I am convinced that the current generation that is growing up in 2019 will be the generation that dies in school. Too many young people have died in school shootings over the last few years. The most recent shooting happened earlier today in Colorado. One student was killed and seven were injured.

After Sandy Hook, after Parkland, after the UNC shooting last week, I don’t know how much more of this I can take. Our kids should not be dying in school because of guns. They should be learning so they can one day become responsible and prosperous adults. They should not be afraid to go to school. On the same token, their parents should not be afraid to send their kids to school, not knowing if they will see their kids at the end of the school day.

I have no problem with the 2nd Amendment. I have no problems with people who purchase guns legally, are of sound mind and use their firearms in appropriate situations.

What I do have a problem with is that our leaders continue to allow murders of innocent children in the classrooms to happen. When did the 2nd Amendment and guns become more important than our children?

May the memory of the student killed be a blessing to their loves ones. And may we, once and for all, do something so this generation does not become the one who dies in school.

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Thoughts On the 20th Anniversary of the Columbine School Shooting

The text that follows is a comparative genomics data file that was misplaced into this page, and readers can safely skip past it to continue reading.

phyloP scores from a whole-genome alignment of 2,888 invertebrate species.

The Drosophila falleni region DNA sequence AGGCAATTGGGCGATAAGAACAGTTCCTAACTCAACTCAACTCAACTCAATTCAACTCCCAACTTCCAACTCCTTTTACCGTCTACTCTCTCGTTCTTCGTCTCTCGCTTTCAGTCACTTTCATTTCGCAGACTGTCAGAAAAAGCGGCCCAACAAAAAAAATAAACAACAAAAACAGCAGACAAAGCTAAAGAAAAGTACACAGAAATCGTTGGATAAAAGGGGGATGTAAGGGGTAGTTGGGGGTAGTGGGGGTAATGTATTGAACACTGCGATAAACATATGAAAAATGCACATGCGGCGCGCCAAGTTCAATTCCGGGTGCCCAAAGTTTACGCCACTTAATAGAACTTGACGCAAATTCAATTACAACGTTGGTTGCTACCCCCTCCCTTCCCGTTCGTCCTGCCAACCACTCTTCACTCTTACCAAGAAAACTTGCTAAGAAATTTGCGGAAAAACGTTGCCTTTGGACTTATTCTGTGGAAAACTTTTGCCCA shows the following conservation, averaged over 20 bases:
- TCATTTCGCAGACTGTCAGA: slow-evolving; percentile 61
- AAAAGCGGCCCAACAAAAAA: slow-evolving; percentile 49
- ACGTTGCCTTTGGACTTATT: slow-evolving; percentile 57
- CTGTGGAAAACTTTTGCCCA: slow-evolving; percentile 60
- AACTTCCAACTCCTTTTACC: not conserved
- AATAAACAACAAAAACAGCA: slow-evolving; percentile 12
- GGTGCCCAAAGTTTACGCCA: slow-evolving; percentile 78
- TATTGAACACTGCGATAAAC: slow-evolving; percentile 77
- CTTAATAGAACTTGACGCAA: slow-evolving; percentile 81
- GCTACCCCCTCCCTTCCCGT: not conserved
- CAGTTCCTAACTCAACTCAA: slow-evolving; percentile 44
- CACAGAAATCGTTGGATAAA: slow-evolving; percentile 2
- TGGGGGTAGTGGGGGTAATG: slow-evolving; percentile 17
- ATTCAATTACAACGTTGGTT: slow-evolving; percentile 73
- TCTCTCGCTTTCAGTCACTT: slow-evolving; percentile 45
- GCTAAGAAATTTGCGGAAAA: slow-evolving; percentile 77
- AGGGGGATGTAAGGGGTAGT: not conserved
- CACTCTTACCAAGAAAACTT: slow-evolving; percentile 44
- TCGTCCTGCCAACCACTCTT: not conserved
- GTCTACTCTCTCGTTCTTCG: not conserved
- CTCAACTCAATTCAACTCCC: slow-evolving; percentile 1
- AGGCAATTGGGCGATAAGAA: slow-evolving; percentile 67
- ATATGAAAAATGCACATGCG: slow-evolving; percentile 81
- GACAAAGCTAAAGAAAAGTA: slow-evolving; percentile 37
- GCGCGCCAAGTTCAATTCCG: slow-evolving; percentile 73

20 years ago today, millions of high school students around the country (myself included) walked through the front doors of their high school as they did every school day. By the time the school day ended, 12 students and one teacher were dead in Columbine High School in Littleton, Colorado.

It was America’s first school shooting in what was then recent memory. Sadly, as we all know, it would not be the last.

Looking back, I can’t help but feel anger. One mass school shooting should have been enough to galvanize the nation and our leadership to change our gun laws. If New Zealand can change their gun laws after the Mosque shooting last month, why can’t America do the same? If we had, we might have prevented the shootings at Sandy Hook and Parkland.

May the memories of the students and the teacher killed be a blessing and may we finally learn from the past.

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The Real National Emergency is the Epidemic Of Mass Shootings

A year and a day after 17 innocent lives were taken during the mass shooting in Parkland, Florida, another 5 innocent lives were stolen.

Yesterday, a gunman killed 5 people in a warehouse in Aurora, Illinois. The shooter (who will not be named in this blog post), was on the verge of being fired. The authorities have not released all of the details to the public yet.

Just before this shooting happened, you know who proclaimed that there was a national emergency on our Southern border. The only way to solve the problem was to bypass Congress and waste tax dollars on an unnecessary border wall.

The real national emergency is not on our Southern border, it is the epidemic of gun violence in this country. When it comes to the point of being afraid to go to work, school or live our lives because of the fear of gun violence, something has to be done. We cannot completely abolish the 2nd amendment, but at the same time, we need to make sure that those who have guns are doing so legally and are of sound mind. While authorities have not yet confirmed or denied that the gunman had mental health issues, it is one of the key components that have been the cause many of the mass shooting in recent memory.